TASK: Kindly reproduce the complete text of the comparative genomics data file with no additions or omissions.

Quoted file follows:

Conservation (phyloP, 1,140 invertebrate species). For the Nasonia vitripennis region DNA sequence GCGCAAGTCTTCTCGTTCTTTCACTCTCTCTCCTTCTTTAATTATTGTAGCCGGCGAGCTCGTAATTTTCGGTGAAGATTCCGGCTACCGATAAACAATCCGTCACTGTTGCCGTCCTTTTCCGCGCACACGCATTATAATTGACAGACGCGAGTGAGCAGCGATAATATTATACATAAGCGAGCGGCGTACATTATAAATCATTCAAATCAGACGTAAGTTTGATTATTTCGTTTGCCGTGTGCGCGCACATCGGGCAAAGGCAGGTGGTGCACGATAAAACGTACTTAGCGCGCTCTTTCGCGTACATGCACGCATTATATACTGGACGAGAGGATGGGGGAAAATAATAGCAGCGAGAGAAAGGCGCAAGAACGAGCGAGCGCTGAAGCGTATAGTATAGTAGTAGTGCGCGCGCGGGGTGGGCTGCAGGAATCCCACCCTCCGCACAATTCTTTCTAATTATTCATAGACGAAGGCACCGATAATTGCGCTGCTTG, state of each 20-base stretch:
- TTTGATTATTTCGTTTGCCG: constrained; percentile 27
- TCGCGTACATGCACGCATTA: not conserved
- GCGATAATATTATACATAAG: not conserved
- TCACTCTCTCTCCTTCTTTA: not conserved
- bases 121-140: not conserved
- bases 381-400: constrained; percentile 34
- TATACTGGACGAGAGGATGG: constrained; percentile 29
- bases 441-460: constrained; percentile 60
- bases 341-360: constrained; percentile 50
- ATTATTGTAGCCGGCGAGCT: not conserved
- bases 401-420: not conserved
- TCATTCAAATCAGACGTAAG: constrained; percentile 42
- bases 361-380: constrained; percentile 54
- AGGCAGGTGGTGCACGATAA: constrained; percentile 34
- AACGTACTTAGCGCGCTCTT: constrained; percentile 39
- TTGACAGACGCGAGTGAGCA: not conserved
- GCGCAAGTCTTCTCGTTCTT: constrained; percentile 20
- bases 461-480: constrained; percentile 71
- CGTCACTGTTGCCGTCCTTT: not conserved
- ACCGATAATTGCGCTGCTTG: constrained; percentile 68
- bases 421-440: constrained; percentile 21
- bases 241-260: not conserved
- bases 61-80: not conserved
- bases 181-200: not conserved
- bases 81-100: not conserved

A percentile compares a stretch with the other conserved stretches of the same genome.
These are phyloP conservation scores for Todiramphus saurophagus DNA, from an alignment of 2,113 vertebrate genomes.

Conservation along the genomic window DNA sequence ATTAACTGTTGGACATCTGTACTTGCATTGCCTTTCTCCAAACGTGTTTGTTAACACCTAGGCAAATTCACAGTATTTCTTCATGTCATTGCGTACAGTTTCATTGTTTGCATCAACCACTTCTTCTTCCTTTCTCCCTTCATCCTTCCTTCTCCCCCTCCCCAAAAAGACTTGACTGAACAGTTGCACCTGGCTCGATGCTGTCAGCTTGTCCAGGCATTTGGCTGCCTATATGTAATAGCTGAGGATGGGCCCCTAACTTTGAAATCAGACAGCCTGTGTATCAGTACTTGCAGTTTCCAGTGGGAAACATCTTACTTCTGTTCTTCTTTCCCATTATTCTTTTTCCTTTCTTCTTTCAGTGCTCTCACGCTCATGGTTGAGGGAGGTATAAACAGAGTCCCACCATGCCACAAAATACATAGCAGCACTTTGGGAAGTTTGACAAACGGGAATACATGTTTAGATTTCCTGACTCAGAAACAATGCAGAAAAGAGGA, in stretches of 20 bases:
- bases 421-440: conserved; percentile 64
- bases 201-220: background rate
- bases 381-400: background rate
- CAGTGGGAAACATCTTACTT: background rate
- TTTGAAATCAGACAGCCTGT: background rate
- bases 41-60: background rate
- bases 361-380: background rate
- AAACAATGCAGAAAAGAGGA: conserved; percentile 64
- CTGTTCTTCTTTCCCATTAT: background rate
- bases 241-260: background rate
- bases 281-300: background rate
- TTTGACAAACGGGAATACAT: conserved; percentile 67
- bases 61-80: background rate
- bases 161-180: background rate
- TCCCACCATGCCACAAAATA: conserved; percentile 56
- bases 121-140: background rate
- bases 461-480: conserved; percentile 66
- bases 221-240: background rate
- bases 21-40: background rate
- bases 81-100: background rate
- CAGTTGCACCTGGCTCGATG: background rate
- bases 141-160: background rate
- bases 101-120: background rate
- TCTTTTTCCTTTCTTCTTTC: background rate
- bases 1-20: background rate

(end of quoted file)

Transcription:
Conservation (phyloP, 1,140 invertebrate species). For the Nasonia vitripennis region DNA sequence GCGCAAGTCTTCTCGTTCTTTCACTCTCTCTCCTTCTTTAATTATTGTAGCCGGCGAGCTCGTAATTTTCGGTGAAGATTCCGGCTACCGATAAACAATCCGTCACTGTTGCCGTCCTTTTCCGCGCACACGCATTATAATTGACAGACGCGAGTGAGCAGCGATAATATTATACATAAGCGAGCGGCGTACATTATAAATCATTCAAATCAGACGTAAGTTTGATTATTTCGTTTGCCGTGTGCGCGCACATCGGGCAAAGGCAGGTGGTGCACGATAAAACGTACTTAGCGCGCTCTTTCGCGTACATGCACGCATTATATACTGGACGAGAGGATGGGGGAAAATAATAGCAGCGAGAGAAAGGCGCAAGAACGAGCGAGCGCTGAAGCGTATAGTATAGTAGTAGTGCGCGCGCGGGGTGGGCTGCAGGAATCCCACCCTCCGCACAATTCTTTCTAATTATTCATAGACGAAGGCACCGATAATTGCGCTGCTTG, state of each 20-base stretch:
- TTTGATTATTTCGTTTGCCG: constrained; percentile 27
- TCGCGTACATGCACGCATTA: not conserved
- GCGATAATATTATACATAAG: not conserved
- TCACTCTCTCTCCTTCTTTA: not conserved
- bases 121-140: not conserved
- bases 381-400: constrained; percentile 34
- TATACTGGACGAGAGGATGG: constrained; percentile 29
- bases 441-460: constrained; percentile 60
- bases 341-360: constrained; percentile 50
- ATTATTGTAGCCGGCGAGCT: not conserved
- bases 401-420: not conserved
- TCATTCAAATCAGACGTAAG: constrained; percentile 42
- bases 361-380: constrained; percentile 54
- AGGCAGGTGGTGCACGATAA: constrained; percentile 34
- AACGTACTTAGCGCGCTCTT: constrained; percentile 39
- TTGACAGACGCGAGTGAGCA: not conserved
- GCGCAAGTCTTCTCGTTCTT: constrained; percentile 20
- bases 461-480: constrained; percentile 71
- CGTCACTGTTGCCGTCCTTT: not conserved
- ACCGATAATTGCGCTGCTTG: constrained; percentile 68
- bases 421-440: constrained; percentile 21
- bases 241-260: not conserved
- bases 61-80: not conserved
- bases 181-200: not conserved
- bases 81-100: not conserved

A percentile compares a stretch with the other conserved stretches of the same genome.
These are phyloP conservation scores for Todiramphus saurophagus DNA, from an alignment of 2,113 vertebrate genomes.

Conservation along the genomic window DNA sequence ATTAACTGTTGGACATCTGTACTTGCATTGCCTTTCTCCAAACGTGTTTGTTAACACCTAGGCAAATTCACAGTATTTCTTCATGTCATTGCGTACAGTTTCATTGTTTGCATCAACCACTTCTTCTTCCTTTCTCCCTTCATCCTTCCTTCTCCCCCTCCCCAAAAAGACTTGACTGAACAGTTGCACCTGGCTCGATGCTGTCAGCTTGTCCAGGCATTTGGCTGCCTATATGTAATAGCTGAGGATGGGCCCCTAACTTTGAAATCAGACAGCCTGTGTATCAGTACTTGCAGTTTCCAGTGGGAAACATCTTACTTCTGTTCTTCTTTCCCATTATTCTTTTTCCTTTCTTCTTTCAGTGCTCTCACGCTCATGGTTGAGGGAGGTATAAACAGAGTCCCACCATGCCACAAAATACATAGCAGCACTTTGGGAAGTTTGACAAACGGGAATACATGTTTAGATTTCCTGACTCAGAAACAATGCAGAAAAGAGGA, in stretches of 20 bases:
- bases 421-440: conserved; percentile 64
- bases 201-220: background rate
- bases 381-400: background rate
- CAGTGGGAAACATCTTACTT: background rate
- TTTGAAATCAGACAGCCTGT: background rate
- bases 41-60: background rate
- bases 361-380: background rate
- AAACAATGCAGAAAAGAGGA: conserved; percentile 64
- CTGTTCTTCTTTCCCATTAT: background rate
- bases 241-260: background rate
- bases 281-300: background rate
- TTTGACAAACGGGAATACAT: conserved; percentile 67
- bases 61-80: background rate
- bases 161-180: background rate
- TCCCACCATGCCACAAAATA: conserved; percentile 56
- bases 121-140: background rate
- bases 461-480: conserved; percentile 66
- bases 221-240: background rate
- bases 21-40: background rate
- bases 81-100: background rate
- CAGTTGCACCTGGCTCGATG: background rate
- bases 141-160: background rate
- bases 101-120: background rate
- TCTTTTTCCTTTCTTCTTTC: background rate
- bases 1-20: background rate